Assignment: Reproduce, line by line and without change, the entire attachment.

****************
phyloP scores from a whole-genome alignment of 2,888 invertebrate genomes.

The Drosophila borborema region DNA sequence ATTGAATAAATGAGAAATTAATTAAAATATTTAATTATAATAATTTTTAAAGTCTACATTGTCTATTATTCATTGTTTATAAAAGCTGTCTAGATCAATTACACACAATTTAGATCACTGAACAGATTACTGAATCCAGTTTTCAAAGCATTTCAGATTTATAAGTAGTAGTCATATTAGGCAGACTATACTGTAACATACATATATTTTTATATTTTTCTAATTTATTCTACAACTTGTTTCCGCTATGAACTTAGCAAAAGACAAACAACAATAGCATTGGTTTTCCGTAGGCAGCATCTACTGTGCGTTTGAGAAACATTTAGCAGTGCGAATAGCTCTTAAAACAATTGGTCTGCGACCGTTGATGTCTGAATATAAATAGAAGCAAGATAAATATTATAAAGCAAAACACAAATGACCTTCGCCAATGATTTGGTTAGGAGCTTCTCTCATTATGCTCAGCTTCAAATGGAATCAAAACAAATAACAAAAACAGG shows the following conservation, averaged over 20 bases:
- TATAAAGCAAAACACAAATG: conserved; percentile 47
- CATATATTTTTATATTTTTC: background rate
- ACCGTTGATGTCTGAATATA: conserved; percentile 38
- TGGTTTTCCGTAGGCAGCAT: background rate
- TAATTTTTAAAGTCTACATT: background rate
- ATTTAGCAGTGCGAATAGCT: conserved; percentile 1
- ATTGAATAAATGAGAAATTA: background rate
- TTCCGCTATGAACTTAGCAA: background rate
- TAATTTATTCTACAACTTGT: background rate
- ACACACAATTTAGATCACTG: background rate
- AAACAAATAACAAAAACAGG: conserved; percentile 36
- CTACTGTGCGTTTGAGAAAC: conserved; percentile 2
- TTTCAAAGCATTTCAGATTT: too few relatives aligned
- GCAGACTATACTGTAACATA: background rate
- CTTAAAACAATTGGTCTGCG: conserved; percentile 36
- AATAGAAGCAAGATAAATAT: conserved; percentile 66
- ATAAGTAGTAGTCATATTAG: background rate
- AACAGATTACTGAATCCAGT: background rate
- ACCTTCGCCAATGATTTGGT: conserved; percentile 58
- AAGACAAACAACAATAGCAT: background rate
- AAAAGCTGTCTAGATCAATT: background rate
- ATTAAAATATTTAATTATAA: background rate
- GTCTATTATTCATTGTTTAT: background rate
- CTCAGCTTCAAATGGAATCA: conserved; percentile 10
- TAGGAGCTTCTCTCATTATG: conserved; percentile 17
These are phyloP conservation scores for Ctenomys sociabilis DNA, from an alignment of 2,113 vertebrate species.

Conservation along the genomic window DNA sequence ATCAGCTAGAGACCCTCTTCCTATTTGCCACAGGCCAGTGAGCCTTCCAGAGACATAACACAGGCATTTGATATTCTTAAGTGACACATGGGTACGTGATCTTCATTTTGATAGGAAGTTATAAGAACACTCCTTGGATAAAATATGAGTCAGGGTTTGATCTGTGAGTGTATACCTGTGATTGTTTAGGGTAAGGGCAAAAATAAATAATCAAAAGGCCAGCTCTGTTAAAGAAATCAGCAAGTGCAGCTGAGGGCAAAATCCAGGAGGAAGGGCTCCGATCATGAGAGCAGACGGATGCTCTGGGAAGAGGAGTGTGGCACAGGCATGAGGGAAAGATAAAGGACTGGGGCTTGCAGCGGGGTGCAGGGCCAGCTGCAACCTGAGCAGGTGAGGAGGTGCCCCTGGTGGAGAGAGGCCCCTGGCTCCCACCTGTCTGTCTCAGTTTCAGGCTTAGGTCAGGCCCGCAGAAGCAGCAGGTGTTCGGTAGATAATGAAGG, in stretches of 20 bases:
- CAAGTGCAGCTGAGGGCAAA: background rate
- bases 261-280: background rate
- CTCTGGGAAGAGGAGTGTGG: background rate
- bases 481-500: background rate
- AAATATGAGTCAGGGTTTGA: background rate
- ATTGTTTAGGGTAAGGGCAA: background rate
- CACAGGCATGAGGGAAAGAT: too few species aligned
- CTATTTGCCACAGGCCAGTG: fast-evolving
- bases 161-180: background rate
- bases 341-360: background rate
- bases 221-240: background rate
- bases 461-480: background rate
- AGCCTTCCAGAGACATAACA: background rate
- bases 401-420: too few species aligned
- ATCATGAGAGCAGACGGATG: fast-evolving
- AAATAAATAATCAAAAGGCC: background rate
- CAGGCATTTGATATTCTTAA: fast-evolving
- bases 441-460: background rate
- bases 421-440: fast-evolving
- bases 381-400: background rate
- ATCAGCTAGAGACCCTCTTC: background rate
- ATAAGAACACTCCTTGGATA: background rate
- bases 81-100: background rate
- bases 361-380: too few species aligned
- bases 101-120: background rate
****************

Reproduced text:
phyloP scores from a whole-genome alignment of 2,888 invertebrate genomes.

The Drosophila borborema region DNA sequence ATTGAATAAATGAGAAATTAATTAAAATATTTAATTATAATAATTTTTAAAGTCTACATTGTCTATTATTCATTGTTTATAAAAGCTGTCTAGATCAATTACACACAATTTAGATCACTGAACAGATTACTGAATCCAGTTTTCAAAGCATTTCAGATTTATAAGTAGTAGTCATATTAGGCAGACTATACTGTAACATACATATATTTTTATATTTTTCTAATTTATTCTACAACTTGTTTCCGCTATGAACTTAGCAAAAGACAAACAACAATAGCATTGGTTTTCCGTAGGCAGCATCTACTGTGCGTTTGAGAAACATTTAGCAGTGCGAATAGCTCTTAAAACAATTGGTCTGCGACCGTTGATGTCTGAATATAAATAGAAGCAAGATAAATATTATAAAGCAAAACACAAATGACCTTCGCCAATGATTTGGTTAGGAGCTTCTCTCATTATGCTCAGCTTCAAATGGAATCAAAACAAATAACAAAAACAGG shows the following conservation, averaged over 20 bases:
- TATAAAGCAAAACACAAATG: conserved; percentile 47
- CATATATTTTTATATTTTTC: background rate
- ACCGTTGATGTCTGAATATA: conserved; percentile 38
- TGGTTTTCCGTAGGCAGCAT: background rate
- TAATTTTTAAAGTCTACATT: background rate
- ATTTAGCAGTGCGAATAGCT: conserved; percentile 1
- ATTGAATAAATGAGAAATTA: background rate
- TTCCGCTATGAACTTAGCAA: background rate
- TAATTTATTCTACAACTTGT: background rate
- ACACACAATTTAGATCACTG: background rate
- AAACAAATAACAAAAACAGG: conserved; percentile 36
- CTACTGTGCGTTTGAGAAAC: conserved; percentile 2
- TTTCAAAGCATTTCAGATTT: too few relatives aligned
- GCAGACTATACTGTAACATA: background rate
- CTTAAAACAATTGGTCTGCG: conserved; percentile 36
- AATAGAAGCAAGATAAATAT: conserved; percentile 66
- ATAAGTAGTAGTCATATTAG: background rate
- AACAGATTACTGAATCCAGT: background rate
- ACCTTCGCCAATGATTTGGT: conserved; percentile 58
- AAGACAAACAACAATAGCAT: background rate
- AAAAGCTGTCTAGATCAATT: background rate
- ATTAAAATATTTAATTATAA: background rate
- GTCTATTATTCATTGTTTAT: background rate
- CTCAGCTTCAAATGGAATCA: conserved; percentile 10
- TAGGAGCTTCTCTCATTATG: conserved; percentile 17
These are phyloP conservation scores for Ctenomys sociabilis DNA, from an alignment of 2,113 vertebrate species.

Conservation along the genomic window DNA sequence ATCAGCTAGAGACCCTCTTCCTATTTGCCACAGGCCAGTGAGCCTTCCAGAGACATAACACAGGCATTTGATATTCTTAAGTGACACATGGGTACGTGATCTTCATTTTGATAGGAAGTTATAAGAACACTCCTTGGATAAAATATGAGTCAGGGTTTGATCTGTGAGTGTATACCTGTGATTGTTTAGGGTAAGGGCAAAAATAAATAATCAAAAGGCCAGCTCTGTTAAAGAAATCAGCAAGTGCAGCTGAGGGCAAAATCCAGGAGGAAGGGCTCCGATCATGAGAGCAGACGGATGCTCTGGGAAGAGGAGTGTGGCACAGGCATGAGGGAAAGATAAAGGACTGGGGCTTGCAGCGGGGTGCAGGGCCAGCTGCAACCTGAGCAGGTGAGGAGGTGCCCCTGGTGGAGAGAGGCCCCTGGCTCCCACCTGTCTGTCTCAGTTTCAGGCTTAGGTCAGGCCCGCAGAAGCAGCAGGTGTTCGGTAGATAATGAAGG, in stretches of 20 bases:
- CAAGTGCAGCTGAGGGCAAA: background rate
- bases 261-280: background rate
- CTCTGGGAAGAGGAGTGTGG: background rate
- bases 481-500: background rate
- AAATATGAGTCAGGGTTTGA: background rate
- ATTGTTTAGGGTAAGGGCAA: background rate
- CACAGGCATGAGGGAAAGAT: too few species aligned
- CTATTTGCCACAGGCCAGTG: fast-evolving
- bases 161-180: background rate
- bases 341-360: background rate
- bases 221-240: background rate
- bases 461-480: background rate
- AGCCTTCCAGAGACATAACA: background rate
- bases 401-420: too few species aligned
- ATCATGAGAGCAGACGGATG: fast-evolving
- AAATAAATAATCAAAAGGCC: background rate
- CAGGCATTTGATATTCTTAA: fast-evolving
- bases 441-460: background rate
- bases 421-440: fast-evolving
- bases 381-400: background rate
- ATCAGCTAGAGACCCTCTTC: background rate
- ATAAGAACACTCCTTGGATA: background rate
- bases 81-100: background rate
- bases 361-380: too few species aligned
- bases 101-120: background rate